Print ISSN: 1681-6900

Online ISSN: 2412-0758

Keywords : Climate change

Electricity Generation from Hydro, Wind, Solar and the Environment

Olumide A. Towoju; Oluwatoyin A. Oladele

Engineering and Technology Journal, 2021, Volume 39, Issue 9, Pages 1392-1398
DOI: 10.30684/etj.v39i9.2145

Human actions such as electricity generation are contributory causes of climate change. In a quest to reduce the emission of greenhouse gases associated with electricity generation from fossil fuels, the world is turning to renewables. Renewable sources, however, also do have an impact on the environment. Likewise, renewable electricity generation is also dependent on the climate. Hydro, Wind, and Solar are the popular renewable energy sources for the generation of electricity. This work reviews the impact of these renewables in electricity generation on the environment. It also considers the effect of climate change on its use. The construction of renewable electricity generating plants leads to habitat disruptions and can also cause fatalities. Climate change weighs an enormous impact on the performance of renewable electricity generating plants. The recent blackout experienced in Texas as a result of the cold weather is a good example. The end of extreme weather conditions is not yet, and the need to start preparing to prevent a blackout re-occurrence. A possible solution for sustainable renewable electricity generation in extreme weather conditions lies in synthetic fuel availability.

Impact of Climate Change on the Spatiotemporal Distribution of Stream Flow and Sediment Yield of Darbandikhan Watershed, Iraq

Mahmoud S. Al- Khafaji; Rana D. Al- Chalabi

Engineering and Technology Journal, 2020, Volume 38, Issue 2, Pages 265-276
DOI: 10.30684/etj.v38i2A.156

The impact of climate change on stream flow and sediment yield in Darbandikhan Watershed is an important challenge facing the water resources in Diyala River, Iraq. This impact was investigated using five Global Circulation Models (GCM) based climate change projection models from the A1B scenario of medium emission. The Soil and Water Assessment Tool (SWAT) was used to compute the temporal and spatial distribution of streamflow and sediment yield of the study area for the period 1984 to 2050. The daily-observed flow recorded in Darbandikhan Dam for the period from 1984 to 2013 was used as a base period for future projection. The initial results of SWAT were calibrated and validated using SUFI-2 of the SWAT-CUP program in daily time step considering the values of the Nash-Sutcliffe Efficiency (NSE) coefficient of determination (R2) as a Dual objective function. Results of NSE and R2 during the calibration (validation) periods were equal to 0.61 and 0.62(0.53 and 0.68), respectively. In addition, the average future prediction for the five climate models indicated that the average yearly flow and sediment yield in the watershed would decrease by about 49% and 44%, respectively, until the year 2050 compared with these of the base period from 1984 to 2013. Moreover, spatial analysis shows that 89.6 % and 90 % of stream flow and sediment come from the Iranian part of Darbandikhan watershed while the remaining small percent comes from Iraq, respectively. However, the middle and southern parts of Darbandikhan Watershed contribute by most of the stream flow of the watershed while the parts of lack land cover and steep slopes produce most the sediment.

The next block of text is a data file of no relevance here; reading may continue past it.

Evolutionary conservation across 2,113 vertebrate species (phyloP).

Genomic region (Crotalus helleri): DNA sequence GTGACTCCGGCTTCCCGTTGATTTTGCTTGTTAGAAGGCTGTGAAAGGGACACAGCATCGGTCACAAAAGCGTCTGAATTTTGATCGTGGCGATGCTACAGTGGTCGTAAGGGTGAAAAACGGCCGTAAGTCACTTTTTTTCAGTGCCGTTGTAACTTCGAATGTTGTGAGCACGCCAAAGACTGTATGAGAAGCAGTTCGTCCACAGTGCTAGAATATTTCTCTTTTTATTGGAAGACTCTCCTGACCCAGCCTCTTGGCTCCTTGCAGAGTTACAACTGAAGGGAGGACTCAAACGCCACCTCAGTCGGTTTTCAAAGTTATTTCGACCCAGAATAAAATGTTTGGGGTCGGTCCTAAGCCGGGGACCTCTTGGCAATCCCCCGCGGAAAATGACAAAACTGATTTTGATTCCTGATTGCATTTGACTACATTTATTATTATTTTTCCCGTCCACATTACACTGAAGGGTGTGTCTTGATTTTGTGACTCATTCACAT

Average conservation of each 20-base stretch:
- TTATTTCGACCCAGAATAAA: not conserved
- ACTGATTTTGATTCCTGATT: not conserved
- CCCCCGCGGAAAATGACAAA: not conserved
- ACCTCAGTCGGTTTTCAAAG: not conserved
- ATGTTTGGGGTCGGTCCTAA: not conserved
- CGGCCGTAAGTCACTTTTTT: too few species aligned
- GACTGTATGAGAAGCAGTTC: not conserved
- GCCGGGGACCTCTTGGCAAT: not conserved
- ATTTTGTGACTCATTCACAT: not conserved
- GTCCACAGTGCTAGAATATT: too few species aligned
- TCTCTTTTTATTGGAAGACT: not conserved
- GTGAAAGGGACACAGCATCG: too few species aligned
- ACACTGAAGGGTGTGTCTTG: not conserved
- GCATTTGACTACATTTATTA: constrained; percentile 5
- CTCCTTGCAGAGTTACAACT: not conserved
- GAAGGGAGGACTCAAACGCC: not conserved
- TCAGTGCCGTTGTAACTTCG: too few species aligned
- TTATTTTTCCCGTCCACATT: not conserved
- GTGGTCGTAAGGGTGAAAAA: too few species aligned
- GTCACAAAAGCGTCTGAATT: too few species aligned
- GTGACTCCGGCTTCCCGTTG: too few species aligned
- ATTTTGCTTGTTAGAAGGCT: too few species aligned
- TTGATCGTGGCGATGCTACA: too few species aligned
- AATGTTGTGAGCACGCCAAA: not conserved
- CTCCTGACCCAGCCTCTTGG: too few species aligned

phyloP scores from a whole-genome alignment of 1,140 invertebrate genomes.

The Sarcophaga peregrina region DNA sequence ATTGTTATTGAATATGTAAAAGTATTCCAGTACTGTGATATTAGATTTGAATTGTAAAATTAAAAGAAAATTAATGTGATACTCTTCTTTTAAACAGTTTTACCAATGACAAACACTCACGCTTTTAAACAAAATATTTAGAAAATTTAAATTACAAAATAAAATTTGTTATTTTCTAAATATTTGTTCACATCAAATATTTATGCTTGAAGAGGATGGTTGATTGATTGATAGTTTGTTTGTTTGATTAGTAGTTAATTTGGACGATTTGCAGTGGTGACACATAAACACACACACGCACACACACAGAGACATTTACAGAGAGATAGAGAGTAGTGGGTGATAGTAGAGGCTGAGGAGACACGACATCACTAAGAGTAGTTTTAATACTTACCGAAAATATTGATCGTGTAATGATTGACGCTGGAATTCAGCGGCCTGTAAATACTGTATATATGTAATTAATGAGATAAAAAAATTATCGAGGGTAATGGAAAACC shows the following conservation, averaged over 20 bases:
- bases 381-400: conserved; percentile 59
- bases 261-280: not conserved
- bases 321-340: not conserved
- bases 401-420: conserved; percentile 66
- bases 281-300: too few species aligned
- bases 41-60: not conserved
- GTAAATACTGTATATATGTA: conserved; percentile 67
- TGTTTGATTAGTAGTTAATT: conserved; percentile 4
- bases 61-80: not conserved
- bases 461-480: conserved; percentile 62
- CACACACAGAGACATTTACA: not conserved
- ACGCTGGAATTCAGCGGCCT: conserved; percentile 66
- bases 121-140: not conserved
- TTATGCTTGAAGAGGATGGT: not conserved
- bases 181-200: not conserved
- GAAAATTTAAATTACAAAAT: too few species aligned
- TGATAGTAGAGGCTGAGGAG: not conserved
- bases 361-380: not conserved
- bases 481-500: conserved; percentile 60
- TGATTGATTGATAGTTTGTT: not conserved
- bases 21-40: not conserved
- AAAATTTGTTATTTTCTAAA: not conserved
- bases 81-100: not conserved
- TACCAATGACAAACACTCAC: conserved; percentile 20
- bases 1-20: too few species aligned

Comparison of the Trends of Mean Temperature and Rainfall Rate in the City of Samawah (Iraq) with Global Climate Change

Athier Hussin

Engineering and Technology Journal, 2019, Volume 37, Issue 1C, Pages 168-174
DOI: 10.30684/etj.37.1C.27

Increasing earth temperature due to the high level of greenhouse gas has affected the other climate elements on the earth surface. However, there was a little consideration of the differences between the global and local scale of climate change. This research included a comparison between the global climate change and the changes of climate elements that happened in Samawah city. The results showed that there is a significant difference between the increasing annual mean temperature globally and the annual mean temperature in the city. For example, when comparing the increase in annual mean temperature of the city for the period from 2006 to 2015 (ten years) with annual mean temperature globally based on the average of mean temperature for the previous 30 years (1975-2005), we note that there was increasing for the years 2010 and 2011 is almost four times and it was double for the years 2012, 2013, 2014 and 2015 higher than the increasing of annual mean temperature for the same years globally. Also, the mean temperature of the hot months of the summer season (JJA) in the city increased significantly compared to the rest of the months of the year and it is quite different from the change that occurred in the monthly mean temperature globally. Moreover, the annual average of precipitation in the city has fluctuated significantly due to the changes in climate and contrast to the increase in its global average. All these changes in the climate of the city will inevitably have an impact on the environment such as increasing drought, desertification and dust storms.